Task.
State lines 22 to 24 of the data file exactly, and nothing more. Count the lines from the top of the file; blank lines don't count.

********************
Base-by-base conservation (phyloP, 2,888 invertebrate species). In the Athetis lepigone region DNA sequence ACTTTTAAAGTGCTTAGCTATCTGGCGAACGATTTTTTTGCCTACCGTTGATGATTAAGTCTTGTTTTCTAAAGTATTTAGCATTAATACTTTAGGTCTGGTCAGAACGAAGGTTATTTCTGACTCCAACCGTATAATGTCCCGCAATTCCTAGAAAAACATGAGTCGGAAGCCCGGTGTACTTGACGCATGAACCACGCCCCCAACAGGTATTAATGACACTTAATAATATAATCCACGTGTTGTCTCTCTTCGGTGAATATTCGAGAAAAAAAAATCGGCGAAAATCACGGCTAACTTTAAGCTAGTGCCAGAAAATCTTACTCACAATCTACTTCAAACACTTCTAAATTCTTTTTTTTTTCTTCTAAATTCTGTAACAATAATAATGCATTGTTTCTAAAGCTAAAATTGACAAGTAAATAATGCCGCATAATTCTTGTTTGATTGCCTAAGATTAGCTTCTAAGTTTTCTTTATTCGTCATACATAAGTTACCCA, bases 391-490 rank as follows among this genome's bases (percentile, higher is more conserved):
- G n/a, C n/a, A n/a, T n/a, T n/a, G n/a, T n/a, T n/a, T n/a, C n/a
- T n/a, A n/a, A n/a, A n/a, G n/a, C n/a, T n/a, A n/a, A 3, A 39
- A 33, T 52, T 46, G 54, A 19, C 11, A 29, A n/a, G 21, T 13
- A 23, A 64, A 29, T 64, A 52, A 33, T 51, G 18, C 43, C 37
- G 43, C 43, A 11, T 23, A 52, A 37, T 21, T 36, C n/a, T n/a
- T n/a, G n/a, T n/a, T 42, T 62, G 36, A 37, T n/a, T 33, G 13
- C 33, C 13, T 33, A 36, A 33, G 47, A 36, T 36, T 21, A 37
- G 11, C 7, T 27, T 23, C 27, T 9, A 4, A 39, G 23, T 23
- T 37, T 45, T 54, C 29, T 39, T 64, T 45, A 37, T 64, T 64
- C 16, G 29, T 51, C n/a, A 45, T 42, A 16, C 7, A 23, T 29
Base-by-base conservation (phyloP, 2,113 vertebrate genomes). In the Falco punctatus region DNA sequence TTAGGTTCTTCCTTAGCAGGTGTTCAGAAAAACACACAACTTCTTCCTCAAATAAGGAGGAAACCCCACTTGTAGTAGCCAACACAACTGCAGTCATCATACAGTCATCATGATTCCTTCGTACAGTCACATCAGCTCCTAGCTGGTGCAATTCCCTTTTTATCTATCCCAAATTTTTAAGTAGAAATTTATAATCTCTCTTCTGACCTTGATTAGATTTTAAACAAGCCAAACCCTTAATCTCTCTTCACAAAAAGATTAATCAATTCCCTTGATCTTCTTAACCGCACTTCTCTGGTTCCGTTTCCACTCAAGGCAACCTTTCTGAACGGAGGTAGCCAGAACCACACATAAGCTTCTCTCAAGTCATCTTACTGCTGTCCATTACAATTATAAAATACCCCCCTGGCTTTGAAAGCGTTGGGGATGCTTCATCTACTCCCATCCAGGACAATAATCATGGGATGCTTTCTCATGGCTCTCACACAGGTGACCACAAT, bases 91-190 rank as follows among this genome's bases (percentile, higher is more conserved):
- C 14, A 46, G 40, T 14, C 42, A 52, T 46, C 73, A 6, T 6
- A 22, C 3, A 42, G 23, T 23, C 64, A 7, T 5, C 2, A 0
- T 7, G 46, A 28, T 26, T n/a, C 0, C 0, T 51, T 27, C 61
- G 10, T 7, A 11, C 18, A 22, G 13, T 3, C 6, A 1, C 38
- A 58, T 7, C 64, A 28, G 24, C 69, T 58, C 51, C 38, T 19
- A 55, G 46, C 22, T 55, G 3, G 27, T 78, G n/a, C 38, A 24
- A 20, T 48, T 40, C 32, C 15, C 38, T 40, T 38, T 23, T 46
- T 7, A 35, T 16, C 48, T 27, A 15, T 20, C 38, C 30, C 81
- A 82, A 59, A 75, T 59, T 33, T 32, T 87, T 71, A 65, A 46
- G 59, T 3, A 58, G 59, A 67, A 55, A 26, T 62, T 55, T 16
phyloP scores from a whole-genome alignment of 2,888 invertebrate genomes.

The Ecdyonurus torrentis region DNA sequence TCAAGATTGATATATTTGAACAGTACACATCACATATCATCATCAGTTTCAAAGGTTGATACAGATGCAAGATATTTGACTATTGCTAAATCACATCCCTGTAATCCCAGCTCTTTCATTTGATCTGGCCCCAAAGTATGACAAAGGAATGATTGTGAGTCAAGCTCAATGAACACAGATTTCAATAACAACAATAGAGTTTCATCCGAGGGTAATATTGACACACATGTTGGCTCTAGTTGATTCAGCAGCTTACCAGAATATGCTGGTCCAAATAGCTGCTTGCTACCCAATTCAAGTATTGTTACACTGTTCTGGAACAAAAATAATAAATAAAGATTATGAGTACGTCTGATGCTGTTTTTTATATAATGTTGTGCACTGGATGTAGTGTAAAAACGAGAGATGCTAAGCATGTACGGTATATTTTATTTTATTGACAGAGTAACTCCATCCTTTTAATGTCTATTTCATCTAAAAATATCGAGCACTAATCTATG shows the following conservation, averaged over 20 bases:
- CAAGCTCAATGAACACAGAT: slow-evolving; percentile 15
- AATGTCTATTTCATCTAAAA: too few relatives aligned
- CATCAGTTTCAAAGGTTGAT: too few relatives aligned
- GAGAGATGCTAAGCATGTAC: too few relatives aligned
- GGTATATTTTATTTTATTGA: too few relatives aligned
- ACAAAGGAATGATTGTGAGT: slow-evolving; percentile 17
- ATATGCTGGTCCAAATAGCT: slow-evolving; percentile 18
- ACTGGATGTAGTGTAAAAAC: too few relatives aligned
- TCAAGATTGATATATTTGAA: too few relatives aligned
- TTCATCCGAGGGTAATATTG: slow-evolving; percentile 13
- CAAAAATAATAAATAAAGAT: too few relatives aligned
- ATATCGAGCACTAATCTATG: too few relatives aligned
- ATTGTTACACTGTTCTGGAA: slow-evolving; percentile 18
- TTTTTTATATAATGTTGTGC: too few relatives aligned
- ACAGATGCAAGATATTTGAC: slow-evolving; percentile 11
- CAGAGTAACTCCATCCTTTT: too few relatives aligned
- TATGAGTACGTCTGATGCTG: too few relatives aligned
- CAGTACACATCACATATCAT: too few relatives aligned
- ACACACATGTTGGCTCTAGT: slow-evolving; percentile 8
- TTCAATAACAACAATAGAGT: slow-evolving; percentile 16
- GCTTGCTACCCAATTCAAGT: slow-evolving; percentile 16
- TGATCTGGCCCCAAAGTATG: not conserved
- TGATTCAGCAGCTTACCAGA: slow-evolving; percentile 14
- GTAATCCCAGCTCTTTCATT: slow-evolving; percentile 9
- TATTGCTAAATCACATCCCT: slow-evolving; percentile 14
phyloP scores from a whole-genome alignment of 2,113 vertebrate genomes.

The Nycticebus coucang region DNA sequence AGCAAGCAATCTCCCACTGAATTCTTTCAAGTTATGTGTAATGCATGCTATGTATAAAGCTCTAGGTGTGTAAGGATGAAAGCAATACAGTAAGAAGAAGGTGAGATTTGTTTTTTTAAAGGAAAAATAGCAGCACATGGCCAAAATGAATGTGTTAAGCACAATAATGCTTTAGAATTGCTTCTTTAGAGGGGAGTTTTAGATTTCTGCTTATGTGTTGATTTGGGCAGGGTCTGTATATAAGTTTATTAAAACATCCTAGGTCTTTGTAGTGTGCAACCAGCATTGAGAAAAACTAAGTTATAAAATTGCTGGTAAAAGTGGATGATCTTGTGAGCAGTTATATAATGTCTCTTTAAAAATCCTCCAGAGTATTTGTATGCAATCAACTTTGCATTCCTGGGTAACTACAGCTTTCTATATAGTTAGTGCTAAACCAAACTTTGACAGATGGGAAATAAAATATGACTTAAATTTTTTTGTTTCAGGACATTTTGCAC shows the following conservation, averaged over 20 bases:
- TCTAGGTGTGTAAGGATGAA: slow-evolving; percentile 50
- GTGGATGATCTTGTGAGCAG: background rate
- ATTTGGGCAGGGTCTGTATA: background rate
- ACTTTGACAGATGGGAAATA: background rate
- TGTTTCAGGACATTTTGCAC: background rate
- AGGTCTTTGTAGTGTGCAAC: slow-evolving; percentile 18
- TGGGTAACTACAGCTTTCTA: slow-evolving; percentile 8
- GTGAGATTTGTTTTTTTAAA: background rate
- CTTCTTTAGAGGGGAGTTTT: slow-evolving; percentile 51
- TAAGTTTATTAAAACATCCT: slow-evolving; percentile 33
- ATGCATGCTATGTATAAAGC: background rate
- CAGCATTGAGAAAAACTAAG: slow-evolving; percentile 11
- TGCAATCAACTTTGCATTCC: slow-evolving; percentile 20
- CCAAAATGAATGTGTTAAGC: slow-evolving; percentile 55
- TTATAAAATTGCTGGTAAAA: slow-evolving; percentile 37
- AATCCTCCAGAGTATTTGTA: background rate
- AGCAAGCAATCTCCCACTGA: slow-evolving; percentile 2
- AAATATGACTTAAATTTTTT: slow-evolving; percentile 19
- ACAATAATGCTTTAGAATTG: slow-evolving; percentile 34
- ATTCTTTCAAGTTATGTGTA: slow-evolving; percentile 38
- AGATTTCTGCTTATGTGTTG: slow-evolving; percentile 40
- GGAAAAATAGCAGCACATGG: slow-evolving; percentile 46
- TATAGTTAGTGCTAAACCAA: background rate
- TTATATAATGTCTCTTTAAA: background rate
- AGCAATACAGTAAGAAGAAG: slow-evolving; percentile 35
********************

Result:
- G 59, T 3, A 58, G 59, A 67, A 55, A 26, T 62, T 55, T 16
phyloP scores from a whole-genome alignment of 2,888 invertebrate genomes.

The Ecdyonurus torrentis region DNA sequence TCAAGATTGATATATTTGAACAGTACACATCACATATCATCATCAGTTTCAAAGGTTGATACAGATGCAAGATATTTGACTATTGCTAAATCACATCCCTGTAATCCCAGCTCTTTCATTTGATCTGGCCCCAAAGTATGACAAAGGAATGATTGTGAGTCAAGCTCAATGAACACAGATTTCAATAACAACAATAGAGTTTCATCCGAGGGTAATATTGACACACATGTTGGCTCTAGTTGATTCAGCAGCTTACCAGAATATGCTGGTCCAAATAGCTGCTTGCTACCCAATTCAAGTATTGTTACACTGTTCTGGAACAAAAATAATAAATAAAGATTATGAGTACGTCTGATGCTGTTTTTTATATAATGTTGTGCACTGGATGTAGTGTAAAAACGAGAGATGCTAAGCATGTACGGTATATTTTATTTTATTGACAGAGTAACTCCATCCTTTTAATGTCTATTTCATCTAAAAATATCGAGCACTAATCTATG shows the following conservation, averaged over 20 bases: